Dynamics of optically levitated nanoparticles in high vacuum

Doctoral Thesis / Dissertation 2014 164 Pages

Physics - Optics


The present thesis investigates the dynamics of optically levitated particles in high vacuum. A levitated nanoparticle in high vacuum constitutes a nanomechanical resonator featuring a small mass and a ultra-high quality factor - significantly higher than that of fabricated nanomechanical resonators, which are approaching fundamental limits of dissipation.
The combination of small mass and high quality factor allows for sensing of feeble exotic forces, including gravitational forces, and quantum state preparation. Investigating the quantum behavior of a nanomechanical system and testing the predictions of quantum theory on meso- to macroscopic scales, addresses one of the outstanding challenges of modern physics and will provide answers to fundamental questions on our understanding of the world.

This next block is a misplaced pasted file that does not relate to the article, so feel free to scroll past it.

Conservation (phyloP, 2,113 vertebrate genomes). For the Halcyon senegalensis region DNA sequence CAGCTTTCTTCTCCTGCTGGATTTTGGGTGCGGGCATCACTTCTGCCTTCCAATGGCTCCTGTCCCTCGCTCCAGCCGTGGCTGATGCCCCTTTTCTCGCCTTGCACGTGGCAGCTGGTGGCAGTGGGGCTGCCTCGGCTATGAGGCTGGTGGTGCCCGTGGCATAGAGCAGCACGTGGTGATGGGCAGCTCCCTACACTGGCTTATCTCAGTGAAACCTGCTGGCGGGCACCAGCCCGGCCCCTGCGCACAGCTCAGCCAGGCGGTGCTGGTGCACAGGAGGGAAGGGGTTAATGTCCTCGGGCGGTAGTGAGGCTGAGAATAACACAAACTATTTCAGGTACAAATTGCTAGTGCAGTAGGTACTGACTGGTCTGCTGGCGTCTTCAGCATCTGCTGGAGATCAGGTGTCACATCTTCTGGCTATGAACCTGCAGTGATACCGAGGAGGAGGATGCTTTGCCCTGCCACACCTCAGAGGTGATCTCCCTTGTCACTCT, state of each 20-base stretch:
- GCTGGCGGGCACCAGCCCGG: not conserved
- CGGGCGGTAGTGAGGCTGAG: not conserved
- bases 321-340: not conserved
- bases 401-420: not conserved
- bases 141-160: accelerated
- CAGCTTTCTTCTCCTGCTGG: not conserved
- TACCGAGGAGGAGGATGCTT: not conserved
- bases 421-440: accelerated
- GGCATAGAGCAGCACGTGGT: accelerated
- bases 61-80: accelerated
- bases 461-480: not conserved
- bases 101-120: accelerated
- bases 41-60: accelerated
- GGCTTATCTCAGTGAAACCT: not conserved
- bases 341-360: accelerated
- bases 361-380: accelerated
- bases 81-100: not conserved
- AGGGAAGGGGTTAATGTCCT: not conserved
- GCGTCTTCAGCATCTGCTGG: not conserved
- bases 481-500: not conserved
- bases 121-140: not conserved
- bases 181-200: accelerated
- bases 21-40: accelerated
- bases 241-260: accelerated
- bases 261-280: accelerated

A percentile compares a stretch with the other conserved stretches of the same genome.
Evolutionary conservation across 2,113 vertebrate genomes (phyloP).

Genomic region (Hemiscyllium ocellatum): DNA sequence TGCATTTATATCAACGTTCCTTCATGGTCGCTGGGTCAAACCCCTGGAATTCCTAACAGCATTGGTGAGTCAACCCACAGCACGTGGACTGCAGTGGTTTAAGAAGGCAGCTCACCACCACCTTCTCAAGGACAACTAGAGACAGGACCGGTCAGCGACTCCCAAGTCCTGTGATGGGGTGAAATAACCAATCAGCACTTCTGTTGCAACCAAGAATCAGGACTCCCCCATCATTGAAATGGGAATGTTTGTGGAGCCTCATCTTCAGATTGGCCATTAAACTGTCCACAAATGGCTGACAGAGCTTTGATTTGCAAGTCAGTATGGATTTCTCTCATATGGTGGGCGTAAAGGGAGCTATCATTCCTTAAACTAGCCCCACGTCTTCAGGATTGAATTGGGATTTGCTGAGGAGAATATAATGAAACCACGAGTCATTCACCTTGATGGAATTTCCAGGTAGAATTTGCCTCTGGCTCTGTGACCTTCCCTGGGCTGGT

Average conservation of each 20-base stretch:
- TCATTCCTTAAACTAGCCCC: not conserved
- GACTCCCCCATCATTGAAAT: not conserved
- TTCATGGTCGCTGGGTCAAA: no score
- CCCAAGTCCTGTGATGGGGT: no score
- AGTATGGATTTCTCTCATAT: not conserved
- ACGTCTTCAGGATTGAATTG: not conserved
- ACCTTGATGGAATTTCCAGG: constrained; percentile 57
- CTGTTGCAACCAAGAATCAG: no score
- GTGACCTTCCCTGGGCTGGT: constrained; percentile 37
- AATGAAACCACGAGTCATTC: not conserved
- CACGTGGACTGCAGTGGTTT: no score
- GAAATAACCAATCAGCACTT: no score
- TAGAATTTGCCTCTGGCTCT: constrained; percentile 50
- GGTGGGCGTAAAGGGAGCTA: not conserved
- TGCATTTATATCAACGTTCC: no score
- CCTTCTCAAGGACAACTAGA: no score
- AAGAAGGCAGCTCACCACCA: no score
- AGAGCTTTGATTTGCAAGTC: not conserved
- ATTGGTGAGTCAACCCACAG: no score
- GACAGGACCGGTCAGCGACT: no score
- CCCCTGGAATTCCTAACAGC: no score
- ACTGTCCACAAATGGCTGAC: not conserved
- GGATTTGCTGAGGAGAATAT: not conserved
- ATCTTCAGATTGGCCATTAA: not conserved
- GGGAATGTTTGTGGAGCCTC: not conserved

The scope of the thesis ranges from a detailed description of the experimental apparatus and proof-of-principle experiments (parametric feedback cooling) to the first observation of phenomena owing to the unique parameters of this novel optomechanical system (thermal nonlinearities). Aside from optomechanics and optical trapping, the topics covered include the dynamics of complex (nonlinear) systems and the experimental and theoretical study of fluctuation theorems, the latter playing a pivotal role in statistical physics.

Optically trapped nanoparticles are just beginning to emerge as a new class of optomechanical systems. Owing to their unique mechanical properties, there is clearly a vast and untapped potential for further research. Primary examples of how levitated particles in high vacuum can impact other fields and inspire new research avenues have been the first observation of thermal nonlinearities in a mechanical oscillator and the study of fluctuation relations with a high-Q nanomechanical resonator. Based on recent progress in the field, a plethora of fundamental research opportunities and novel applications are expected to emerge as this still young field matures.


ISBN (eBook)
ISBN (Book)
File size
5.6 MB
Catalog Number
Excellent Cum Laude with Honors
optomechanics physics nanomechanics levitation optical trapping optical tweezers nanoparticles high vacuum




Title: Dynamics of optically levitated nanoparticles in high vacuum